First, I should define exactly what it is that I mean by “suck.” A website that “sucks” isn’t doing the job that it should be doing for your business. A company website shouldn’t just be a page on the internet that you use to refer customers to. A good website should be a lead generation machine, using the rules established by Google, to bring new customers to your facility.

The April 21st “Mobile-Geddon”

 
If you’ve paid any attention at all to the latest trends in Search Engine Marketing, you’ve heard dire warnings from the online marketing industry about a recent change to Google’s search algorithms, which will factor a website’s “mobile-friendliness” as a ranking signal.

If your website isn’t “responsive”, meaning it doesn’t adjust to the size of a mobile screen, therefore making it difficult to read without zooming or tapping… it sucks. And it especially sucks for a website in the collision repair industry. Consider the customer who has just gotten into an accident. Where’s the first place they’re going to search while they’re pulled off to the side of the road looking for help? They’re going to get out their smart phone and search from that mobile device.

Hopefully, you realized the importance of mobile search for body shops before Google decided to officially downgrade the search engine rankings of non-mobile-friendly websites. But if you pull up your site on your phone and it looks exactly the same as it does on your desktop, your website sucks, and it’s time to make some changes.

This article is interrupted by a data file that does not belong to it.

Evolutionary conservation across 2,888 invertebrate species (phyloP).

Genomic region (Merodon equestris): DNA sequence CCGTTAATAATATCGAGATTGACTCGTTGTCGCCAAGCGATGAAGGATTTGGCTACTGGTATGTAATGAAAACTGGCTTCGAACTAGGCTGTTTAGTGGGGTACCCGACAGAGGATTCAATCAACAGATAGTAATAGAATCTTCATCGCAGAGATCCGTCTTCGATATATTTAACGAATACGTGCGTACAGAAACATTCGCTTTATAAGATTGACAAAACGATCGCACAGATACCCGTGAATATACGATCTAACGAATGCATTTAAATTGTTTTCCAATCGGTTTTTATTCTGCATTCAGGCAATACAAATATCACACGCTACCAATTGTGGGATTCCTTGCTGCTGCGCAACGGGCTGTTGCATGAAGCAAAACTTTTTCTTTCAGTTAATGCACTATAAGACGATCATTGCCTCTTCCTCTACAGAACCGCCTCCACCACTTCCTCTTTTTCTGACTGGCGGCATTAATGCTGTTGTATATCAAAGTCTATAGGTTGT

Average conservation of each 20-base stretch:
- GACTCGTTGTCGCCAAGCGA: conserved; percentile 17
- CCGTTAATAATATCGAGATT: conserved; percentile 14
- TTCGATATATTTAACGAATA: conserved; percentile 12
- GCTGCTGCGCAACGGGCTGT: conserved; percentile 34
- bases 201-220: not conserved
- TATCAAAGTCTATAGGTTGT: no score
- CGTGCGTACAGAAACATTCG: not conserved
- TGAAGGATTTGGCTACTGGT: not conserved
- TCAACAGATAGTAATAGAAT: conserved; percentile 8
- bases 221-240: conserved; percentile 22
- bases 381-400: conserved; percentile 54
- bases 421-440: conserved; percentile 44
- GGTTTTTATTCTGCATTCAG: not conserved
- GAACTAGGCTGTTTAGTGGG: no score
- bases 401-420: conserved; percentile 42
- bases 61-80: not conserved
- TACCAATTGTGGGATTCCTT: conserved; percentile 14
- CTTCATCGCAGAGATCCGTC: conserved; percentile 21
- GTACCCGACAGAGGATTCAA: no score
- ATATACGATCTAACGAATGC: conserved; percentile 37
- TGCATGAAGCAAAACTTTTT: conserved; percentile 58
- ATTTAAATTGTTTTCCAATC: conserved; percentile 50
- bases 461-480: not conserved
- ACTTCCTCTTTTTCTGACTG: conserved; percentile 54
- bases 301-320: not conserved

The Solution

 
First, you can start by testing your website with Google’s mobile usability tool to find if you do, in fact, have a problem.

Hopefully, when you run your website through the test on that page, you will see a message saying “Awesome! This page is mobile-friendly,” just like the image below. If you get a screen that lists a number of mobile usability errors, it may be time for a website redesign.

Many business owners wonder, “Should I use a mobile site?” Unfortunately, having a separate mobile site also sucks. Google’s best practices recommend that your website be “responsive”. A responsive sight changes format to be mobile-friendly. Instead of delivering a different mobile website, which is not the best practice for the search engine optimization of your site, a responsive site rearranges the text and photos on your website to make things large enough to be readable and usable on a device.

WordPress is a Content Management System that thousands of business owners use to make sure that their websites don’t suck. WordPress uses “themes” (or templates) that allow business owners to log in and make changes in a user-friendly interface that doesn’t require knowledge of coding. WordPress, especially when used in conjunction with a plugin called “Wordpress SEO by Yoast” is also very SEO-friendly. Best of all, most modern themes will automatically be built to be responsive, and will automatically take care of any mobile-usability problems.

Unfortunately, making your website mobile-friendly isn’t the only way to make sure your website doesn’t suck. Once you’ve solved that problem, there are a number of other questions you’ll need to ask yourself.

Does my website reflect the services and capabilities of my shop?